Media was going nuts over the leaked footage of a teenager dying. The story went viral and a legendary filmmaker showed interest in buying the rights to the story. But then it all disappeared. This is the first time after the media outrage that the truth behind the death of a young woman is revealed. This footage documents her final hours as she follows a group of friends home.
As a sucker for good found footage movies, despite there being few, I have been curious about "The Upper Footage" because of its elaborate idea. Much like "The Blair Witch Project", its filmmakers intended to create controversy around the marketing by making its story appear to be 100% truth by leaking footage and news stories prior to releasing the film. It was essentially a brilliant idea that I personally never saw much of. I spend a lot of time online but I don't think I ever saw any of that, but it does appear that some smaller sites (maybe started for the movie?) covered it, and some people discussed it at the time. But personally, I had no experience with it and knew of "The Upper Footage" as fiction from the moment I heard about it. Though it was not wasted, as the mockumentary opens with the media story - showing screenshots from websites, while discribing the events that took place in text.
"The Upper Footage" depicts the last night in the life of a teenager. It starts with a group of friends partying, taking a limo through the city night, drinking alcohol and doing drugs. There's tension brewing amongst them, but not in an overly violent way - just the way that friends might bug each other. But when another girl joins their party in the limo and follows them back to the apartment, things are starting to go sour. The guy who brought her with him doesn't manage to get her in bed, and the other two guys just wants him to leave. As the night progresses, the teenager is found dead in her own vomit. The friends panic as they have to decide what to do - should they call the cops? You might understand what happens next. It is a movie, after all.
The movie does a lot of things right, but still it's pretty flawed. For a found footage film to make sense there needs to be a lot of boring parts, things shouldn't be too spectacular (life rarely is), and the actors have to be sharp but real. The idea here is that nearly 400 minutes had been shot, but edited down to 87 minutes to show the important parts of the story. This makes sense, but after many years of watching found footage movies you start to nitpick. You notice things that filmmakers rarely can get right. One of these things include the character's reasons for continuing filming the events. Just because the characters decide that they need to film the rest of the night I guess so they can't tell on each other, doesn't make it a good reason. It's still unbelievably dumb. And this is an issue that pops up in most found footage movies, and it only makes somewhat sense (in a filmic universe) if the character is either the bad guy, or completely obsessed with filming. In that case it would make sense on a psychological level, as it would probably calm the person. Is that realistic? Probably not, but in a movie it works. What they did in "The Upper Footage" felt forced.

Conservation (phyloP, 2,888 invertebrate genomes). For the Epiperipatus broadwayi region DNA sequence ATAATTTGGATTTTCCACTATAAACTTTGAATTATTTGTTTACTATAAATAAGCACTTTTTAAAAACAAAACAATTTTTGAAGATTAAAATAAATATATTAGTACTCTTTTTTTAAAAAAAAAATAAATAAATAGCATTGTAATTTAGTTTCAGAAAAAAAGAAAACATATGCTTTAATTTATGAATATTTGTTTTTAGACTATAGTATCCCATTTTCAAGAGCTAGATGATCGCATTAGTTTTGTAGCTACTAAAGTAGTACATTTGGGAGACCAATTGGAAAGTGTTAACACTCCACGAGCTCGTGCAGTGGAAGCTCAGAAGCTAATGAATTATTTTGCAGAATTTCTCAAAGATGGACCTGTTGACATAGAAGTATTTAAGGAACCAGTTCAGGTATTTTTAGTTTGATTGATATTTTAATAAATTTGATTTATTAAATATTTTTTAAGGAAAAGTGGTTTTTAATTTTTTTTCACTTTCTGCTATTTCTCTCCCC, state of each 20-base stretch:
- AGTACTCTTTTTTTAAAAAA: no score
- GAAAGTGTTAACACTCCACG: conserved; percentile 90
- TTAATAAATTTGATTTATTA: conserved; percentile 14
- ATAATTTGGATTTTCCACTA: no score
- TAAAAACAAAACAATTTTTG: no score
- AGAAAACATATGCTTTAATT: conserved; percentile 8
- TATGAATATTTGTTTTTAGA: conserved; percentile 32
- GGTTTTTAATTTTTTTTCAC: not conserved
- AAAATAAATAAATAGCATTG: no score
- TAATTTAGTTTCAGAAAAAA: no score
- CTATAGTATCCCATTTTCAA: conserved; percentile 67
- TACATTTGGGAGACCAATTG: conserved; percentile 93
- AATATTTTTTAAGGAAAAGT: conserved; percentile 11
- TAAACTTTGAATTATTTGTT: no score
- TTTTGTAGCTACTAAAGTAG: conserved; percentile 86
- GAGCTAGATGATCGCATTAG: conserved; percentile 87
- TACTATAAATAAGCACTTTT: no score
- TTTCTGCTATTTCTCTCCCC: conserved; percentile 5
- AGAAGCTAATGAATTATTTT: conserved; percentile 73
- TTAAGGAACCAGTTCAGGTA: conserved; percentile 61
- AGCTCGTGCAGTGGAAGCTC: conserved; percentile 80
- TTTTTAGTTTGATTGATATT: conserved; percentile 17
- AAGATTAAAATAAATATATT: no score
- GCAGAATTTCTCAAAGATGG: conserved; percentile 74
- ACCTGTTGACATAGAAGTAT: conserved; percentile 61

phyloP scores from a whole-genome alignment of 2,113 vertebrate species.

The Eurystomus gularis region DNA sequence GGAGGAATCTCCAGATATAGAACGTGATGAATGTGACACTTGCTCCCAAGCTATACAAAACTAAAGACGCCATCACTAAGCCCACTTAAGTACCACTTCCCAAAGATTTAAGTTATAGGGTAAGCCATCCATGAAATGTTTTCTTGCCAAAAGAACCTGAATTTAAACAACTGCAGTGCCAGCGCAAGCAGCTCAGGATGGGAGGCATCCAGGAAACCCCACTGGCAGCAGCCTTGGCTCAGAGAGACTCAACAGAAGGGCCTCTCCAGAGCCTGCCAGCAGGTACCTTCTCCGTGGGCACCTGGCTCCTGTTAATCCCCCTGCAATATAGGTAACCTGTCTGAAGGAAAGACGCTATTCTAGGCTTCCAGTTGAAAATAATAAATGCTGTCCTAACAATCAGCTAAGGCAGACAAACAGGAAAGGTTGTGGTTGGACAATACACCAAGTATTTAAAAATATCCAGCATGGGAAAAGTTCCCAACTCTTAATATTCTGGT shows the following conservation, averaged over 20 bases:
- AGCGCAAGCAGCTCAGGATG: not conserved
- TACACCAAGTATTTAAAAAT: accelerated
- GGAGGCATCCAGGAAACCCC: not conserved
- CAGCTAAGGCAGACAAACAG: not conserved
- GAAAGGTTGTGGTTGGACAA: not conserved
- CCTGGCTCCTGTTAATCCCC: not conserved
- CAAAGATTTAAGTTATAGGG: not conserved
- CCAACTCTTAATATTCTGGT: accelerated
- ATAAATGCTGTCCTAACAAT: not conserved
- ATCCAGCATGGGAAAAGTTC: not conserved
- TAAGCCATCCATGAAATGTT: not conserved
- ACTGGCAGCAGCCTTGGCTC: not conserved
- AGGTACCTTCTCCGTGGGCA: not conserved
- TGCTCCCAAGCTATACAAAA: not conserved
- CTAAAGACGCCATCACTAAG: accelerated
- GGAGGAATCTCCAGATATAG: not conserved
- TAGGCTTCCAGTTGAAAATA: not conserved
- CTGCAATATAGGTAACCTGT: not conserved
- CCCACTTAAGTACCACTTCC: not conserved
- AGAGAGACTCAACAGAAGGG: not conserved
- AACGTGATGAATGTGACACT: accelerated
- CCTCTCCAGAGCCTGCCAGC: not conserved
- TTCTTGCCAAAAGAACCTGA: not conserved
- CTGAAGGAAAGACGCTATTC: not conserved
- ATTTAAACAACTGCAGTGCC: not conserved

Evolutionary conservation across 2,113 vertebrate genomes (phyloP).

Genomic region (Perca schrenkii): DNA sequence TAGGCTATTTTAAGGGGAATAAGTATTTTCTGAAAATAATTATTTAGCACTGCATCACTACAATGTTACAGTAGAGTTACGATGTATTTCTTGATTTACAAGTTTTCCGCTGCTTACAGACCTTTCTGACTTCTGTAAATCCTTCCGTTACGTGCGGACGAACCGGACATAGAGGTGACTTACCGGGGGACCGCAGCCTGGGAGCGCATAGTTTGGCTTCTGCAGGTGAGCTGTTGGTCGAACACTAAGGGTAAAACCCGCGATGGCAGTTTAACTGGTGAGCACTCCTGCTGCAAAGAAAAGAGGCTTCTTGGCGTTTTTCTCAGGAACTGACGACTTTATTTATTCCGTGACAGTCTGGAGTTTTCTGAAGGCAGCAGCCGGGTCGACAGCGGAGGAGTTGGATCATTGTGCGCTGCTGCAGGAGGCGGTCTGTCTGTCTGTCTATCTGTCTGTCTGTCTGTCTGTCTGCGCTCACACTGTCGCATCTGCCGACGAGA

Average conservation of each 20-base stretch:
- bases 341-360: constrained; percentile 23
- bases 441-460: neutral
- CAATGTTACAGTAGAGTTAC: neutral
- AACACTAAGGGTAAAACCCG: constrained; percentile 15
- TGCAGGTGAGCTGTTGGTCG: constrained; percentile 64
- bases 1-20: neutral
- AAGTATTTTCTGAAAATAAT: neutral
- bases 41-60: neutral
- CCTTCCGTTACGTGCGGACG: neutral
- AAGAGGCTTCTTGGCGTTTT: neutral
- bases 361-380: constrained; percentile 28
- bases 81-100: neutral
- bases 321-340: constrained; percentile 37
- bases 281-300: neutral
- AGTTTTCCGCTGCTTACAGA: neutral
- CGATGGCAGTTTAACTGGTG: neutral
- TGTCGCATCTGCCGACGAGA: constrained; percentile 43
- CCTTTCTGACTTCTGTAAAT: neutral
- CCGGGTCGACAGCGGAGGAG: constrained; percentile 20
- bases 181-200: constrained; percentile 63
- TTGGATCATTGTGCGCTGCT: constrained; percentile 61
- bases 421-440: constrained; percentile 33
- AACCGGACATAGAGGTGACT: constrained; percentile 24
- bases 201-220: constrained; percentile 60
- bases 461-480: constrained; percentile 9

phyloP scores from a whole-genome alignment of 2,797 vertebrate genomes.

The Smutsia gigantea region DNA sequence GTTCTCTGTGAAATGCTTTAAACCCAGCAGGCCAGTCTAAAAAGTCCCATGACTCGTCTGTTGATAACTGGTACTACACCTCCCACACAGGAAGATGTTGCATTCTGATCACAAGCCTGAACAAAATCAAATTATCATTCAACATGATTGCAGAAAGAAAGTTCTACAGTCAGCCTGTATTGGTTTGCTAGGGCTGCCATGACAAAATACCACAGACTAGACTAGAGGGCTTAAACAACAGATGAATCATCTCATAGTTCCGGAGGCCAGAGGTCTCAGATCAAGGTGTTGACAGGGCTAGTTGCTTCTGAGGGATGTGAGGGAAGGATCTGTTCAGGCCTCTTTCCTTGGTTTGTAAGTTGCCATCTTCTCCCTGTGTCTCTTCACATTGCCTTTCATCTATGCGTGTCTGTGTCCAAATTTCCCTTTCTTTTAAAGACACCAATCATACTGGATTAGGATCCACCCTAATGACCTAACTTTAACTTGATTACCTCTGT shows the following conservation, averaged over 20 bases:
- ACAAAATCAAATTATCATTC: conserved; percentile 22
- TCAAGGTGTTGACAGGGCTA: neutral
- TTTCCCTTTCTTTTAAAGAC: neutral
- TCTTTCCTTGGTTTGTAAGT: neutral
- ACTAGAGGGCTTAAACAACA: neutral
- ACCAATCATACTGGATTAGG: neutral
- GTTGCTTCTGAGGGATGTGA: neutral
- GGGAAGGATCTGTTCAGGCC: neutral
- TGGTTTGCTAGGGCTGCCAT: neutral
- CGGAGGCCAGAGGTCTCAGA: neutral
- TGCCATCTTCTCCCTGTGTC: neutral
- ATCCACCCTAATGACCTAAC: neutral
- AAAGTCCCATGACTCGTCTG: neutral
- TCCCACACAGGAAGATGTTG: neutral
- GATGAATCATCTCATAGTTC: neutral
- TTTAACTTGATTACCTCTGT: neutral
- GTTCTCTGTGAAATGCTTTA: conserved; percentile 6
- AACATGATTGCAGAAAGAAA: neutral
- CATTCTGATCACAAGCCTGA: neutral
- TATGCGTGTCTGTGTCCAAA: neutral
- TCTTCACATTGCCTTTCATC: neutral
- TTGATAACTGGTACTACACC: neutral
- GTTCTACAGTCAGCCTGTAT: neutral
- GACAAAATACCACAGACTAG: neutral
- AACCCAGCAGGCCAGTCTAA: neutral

There's also several moments where you have to question if there wasn't any other footage to show? If they really had 400 minutes of footage (theoretically), then why did they show some scenes where literally nothing happened? Again, I enjoy it when found footage movies do that, because it's realistic, but if it's supposed to be edited footage... I don't know if it makes that much sense anymore. There's also a moment in the movie where they cut away from a sex scene, as it would be disrespectful to show that. Well, that makes a ton of sense to me, but why didn't they cut before she revealed her breasts then?
No, I don't think that "The Upper Footage" is the best that it could have been. Several small things like that bugged me and ultimately dampered my excitement and involvement in the unfolding story. But the movie is still far ahead of the majority of titles in the genre. It did the marketing right (whether it was large enough or not), and it stayed away from the most spectacular of events to keep a realistic tone. I think that the panic of one of the girls in the movie, who continued to be in a state of shock for the rest of the movie, helped sell the realism. And in the end, it was interesting to see a movie that showed something that could very well have happened.
The actors were mostly great. Even when you could tell that they were acting they kept their act together enough to be plausible. The dialogue is fluent but interrupted as it would be within a real group of friends. There's a lot going on around the camera - behind and in front of. The camera is of so-so quality, the auto-focus makes many scenes blurry but to me that's a big positive.
I'm very split on "The Upper Footage". It is successful in that it wanted to have people question if it was real or not, which apparently has happened. But if you've seen enough within the genre then you're probably not fooled. You might be impressed that it holds back and unfolds in a realistic way, but the majority will still be able to tell that it's fiction. Most of "The Upper Footage" is quite alright, it had me curious and the opening sequence showing all the media coverage was definitely a nice touch. It was just hard for me to overlook a few reoccuring issues and I wasn't too happy with how the movie ended. It wasn't the uncomfortable experience that I had hoped it would be. But it's recommended viewing for found footage aficionados and those curious about the concept.